Is phobos too fluffy?

Steven Schveighoffer schveiguy at
Sun Sep 20 15:18:47 UTC 2020

On 9/20/20 11:04 AM, Paul Backus wrote:
> On Thursday, 17 September 2020 at 15:51:18 UTC, Andrei Alexandrescu wrote:
>> As wc -l counts, phobos has some 330 KLOC:
>> $ wc -l $(git ls-files '*.d') | tail -1
>>   331378 total
>> I noticed many contributors are fond of inserting empty lines 
>> discretionarily, sometimes even in the middle of 2-5 line functions, 
>> or right after opening an "if" statement. The total number of empty 
>> lines:
>> $ git grep '^$' $(git ls-files '*.d') | wc -l
>>    38503
>> So Phobos has 11.62% empty lines in it, on average one on every 9 
>> lines of code. I find that a bit excessive, particularly given that 
>> our coding convention uses brace-on-its-own line, which already adds a 
>> lot of vertical space. Here's the number of lines consisting of only 
>> one brace:
>> git grep '^ *[{}] *$' **/*.d | wc -l
>>    53126
>> That's 16% of the total. Combined with empty lines, we're looking at a 
>> 27.65% fluff factor. Isn't that quite a bit, even considering that 
>> documentation requires empty lines for paragraphs etc?
> Just for fun, I decided to run these calculations on sumtype, which uses 
> my own personal formatting style:
> Lines: 2389 total
> Blank: 435 (18%)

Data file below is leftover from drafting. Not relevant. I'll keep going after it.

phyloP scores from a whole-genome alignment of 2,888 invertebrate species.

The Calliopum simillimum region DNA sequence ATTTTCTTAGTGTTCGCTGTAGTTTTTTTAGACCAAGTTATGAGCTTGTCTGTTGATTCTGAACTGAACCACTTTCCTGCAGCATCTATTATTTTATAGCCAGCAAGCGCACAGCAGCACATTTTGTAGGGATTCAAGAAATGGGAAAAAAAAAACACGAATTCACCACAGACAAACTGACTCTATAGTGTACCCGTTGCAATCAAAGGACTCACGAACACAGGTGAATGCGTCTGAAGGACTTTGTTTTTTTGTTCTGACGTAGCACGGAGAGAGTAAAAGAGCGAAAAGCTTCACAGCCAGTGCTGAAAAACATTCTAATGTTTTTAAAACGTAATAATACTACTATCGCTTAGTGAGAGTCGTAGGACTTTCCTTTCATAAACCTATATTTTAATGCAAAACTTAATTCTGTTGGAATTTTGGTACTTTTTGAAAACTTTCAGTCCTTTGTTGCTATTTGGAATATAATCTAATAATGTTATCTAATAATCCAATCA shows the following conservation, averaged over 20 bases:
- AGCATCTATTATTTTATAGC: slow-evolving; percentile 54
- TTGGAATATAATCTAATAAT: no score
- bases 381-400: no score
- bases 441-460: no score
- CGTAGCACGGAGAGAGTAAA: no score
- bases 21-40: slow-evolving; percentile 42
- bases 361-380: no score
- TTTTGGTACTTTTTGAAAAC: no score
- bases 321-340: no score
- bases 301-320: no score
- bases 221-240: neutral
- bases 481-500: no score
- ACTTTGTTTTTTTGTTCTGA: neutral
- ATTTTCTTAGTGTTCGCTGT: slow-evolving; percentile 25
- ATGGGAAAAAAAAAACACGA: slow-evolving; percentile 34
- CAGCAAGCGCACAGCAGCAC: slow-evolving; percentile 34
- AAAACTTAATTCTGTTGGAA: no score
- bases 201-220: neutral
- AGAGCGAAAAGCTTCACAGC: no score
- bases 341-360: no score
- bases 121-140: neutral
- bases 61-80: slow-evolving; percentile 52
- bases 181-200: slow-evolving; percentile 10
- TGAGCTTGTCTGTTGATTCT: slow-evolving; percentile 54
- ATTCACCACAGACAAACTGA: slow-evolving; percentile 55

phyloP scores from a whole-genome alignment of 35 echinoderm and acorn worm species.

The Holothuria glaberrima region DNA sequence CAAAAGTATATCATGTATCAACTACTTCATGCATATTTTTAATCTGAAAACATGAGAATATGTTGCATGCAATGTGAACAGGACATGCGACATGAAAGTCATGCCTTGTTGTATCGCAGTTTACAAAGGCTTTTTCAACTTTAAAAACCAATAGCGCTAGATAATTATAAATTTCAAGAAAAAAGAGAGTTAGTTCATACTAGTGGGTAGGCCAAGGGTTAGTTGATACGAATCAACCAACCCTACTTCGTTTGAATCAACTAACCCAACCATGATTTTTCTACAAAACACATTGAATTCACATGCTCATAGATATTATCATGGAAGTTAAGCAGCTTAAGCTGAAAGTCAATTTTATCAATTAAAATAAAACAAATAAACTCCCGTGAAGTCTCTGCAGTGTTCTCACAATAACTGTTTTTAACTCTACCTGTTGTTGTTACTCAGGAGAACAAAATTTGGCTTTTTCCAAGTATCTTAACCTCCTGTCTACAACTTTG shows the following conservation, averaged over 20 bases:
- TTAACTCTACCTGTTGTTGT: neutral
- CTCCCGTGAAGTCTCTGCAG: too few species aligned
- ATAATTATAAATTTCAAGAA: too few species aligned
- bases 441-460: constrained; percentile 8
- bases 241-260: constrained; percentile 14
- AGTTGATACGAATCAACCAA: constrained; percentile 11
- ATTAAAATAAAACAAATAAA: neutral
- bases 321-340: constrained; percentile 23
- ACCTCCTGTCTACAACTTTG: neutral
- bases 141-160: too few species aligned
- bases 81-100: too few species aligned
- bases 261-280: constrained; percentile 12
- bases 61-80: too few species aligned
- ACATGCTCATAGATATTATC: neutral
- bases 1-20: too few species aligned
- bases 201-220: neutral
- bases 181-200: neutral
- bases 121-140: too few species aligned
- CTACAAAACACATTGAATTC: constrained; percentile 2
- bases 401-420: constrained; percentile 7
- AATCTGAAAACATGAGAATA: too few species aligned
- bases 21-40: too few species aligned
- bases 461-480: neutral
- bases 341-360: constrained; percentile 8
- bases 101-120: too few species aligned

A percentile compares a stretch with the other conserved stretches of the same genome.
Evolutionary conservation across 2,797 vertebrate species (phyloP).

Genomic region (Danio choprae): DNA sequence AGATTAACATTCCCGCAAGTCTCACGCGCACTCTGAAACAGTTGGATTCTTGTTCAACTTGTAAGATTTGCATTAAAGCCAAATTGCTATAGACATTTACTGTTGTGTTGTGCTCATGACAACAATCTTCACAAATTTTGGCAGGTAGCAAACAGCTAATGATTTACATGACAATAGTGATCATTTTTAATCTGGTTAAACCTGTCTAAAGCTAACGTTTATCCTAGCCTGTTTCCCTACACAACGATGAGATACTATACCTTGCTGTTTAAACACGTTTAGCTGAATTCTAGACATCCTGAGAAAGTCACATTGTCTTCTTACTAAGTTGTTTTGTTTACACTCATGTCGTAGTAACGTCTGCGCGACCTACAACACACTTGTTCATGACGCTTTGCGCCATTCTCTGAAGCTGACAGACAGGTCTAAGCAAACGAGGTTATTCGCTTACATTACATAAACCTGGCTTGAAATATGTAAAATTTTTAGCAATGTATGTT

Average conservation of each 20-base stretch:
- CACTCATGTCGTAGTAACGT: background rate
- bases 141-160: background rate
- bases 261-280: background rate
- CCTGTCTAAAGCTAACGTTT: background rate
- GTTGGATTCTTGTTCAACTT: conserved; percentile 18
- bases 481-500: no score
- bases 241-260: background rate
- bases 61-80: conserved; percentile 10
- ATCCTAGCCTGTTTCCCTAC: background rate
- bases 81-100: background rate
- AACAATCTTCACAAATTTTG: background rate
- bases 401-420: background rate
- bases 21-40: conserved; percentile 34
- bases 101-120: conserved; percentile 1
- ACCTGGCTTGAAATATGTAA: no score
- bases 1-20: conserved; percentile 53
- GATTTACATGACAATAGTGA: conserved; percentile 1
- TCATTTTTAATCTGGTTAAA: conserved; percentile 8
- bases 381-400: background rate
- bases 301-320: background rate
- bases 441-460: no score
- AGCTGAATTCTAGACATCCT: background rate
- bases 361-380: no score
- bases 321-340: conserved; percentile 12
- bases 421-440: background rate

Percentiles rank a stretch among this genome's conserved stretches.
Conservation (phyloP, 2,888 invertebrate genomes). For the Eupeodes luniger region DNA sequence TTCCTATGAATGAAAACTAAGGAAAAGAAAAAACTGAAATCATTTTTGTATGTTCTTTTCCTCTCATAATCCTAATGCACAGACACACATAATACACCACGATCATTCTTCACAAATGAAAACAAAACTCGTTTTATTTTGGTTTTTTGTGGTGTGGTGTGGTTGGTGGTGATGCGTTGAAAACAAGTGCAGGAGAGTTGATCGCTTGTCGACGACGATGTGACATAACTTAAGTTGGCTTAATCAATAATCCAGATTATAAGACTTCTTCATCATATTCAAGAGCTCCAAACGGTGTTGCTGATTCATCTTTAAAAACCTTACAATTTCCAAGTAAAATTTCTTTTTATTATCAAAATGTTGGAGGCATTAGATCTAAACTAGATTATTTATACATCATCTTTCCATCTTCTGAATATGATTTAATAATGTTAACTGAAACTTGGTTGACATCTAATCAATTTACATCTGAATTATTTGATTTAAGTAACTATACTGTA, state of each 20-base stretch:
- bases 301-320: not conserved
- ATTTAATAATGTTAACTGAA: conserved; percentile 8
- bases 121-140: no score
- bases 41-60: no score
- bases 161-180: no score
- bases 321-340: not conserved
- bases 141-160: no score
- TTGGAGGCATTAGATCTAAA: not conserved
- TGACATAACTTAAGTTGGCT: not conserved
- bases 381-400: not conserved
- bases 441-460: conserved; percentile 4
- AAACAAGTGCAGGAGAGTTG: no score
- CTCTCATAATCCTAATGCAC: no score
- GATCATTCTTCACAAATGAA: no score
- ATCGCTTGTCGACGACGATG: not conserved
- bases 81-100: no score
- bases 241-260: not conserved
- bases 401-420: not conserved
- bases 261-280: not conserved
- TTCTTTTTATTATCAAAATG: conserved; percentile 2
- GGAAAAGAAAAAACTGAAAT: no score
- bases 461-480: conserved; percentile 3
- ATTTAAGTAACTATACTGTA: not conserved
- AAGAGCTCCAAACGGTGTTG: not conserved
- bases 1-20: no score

> Brace: 133 (6%)
> Fluff factor: 24%
> I'm clearly a lot less shy about using blank lines in my code than the 
> average Phobos contributor, but I don't put opening braces on their own 
> lines, so I end up with about the same level of fluff overall.
> I wonder if this is a coincidence, or if "readable" code in curly-brace 
> languages naturally converges to around 25% fluff? Further research is 
> needed.

I put blank lines everywhere. I need the fluff for it to look 
reasonable. You will also see a lot of comments in my code too. I used 
to do a 3-line comment using 2 blank // lines above and below, but I now 
think a blank line (without the //) before the comment suffices. Meh, I 
like readability, and I don't see the harm in it.

This is one of the largest rubble-bouncing threads I've seen in a while.


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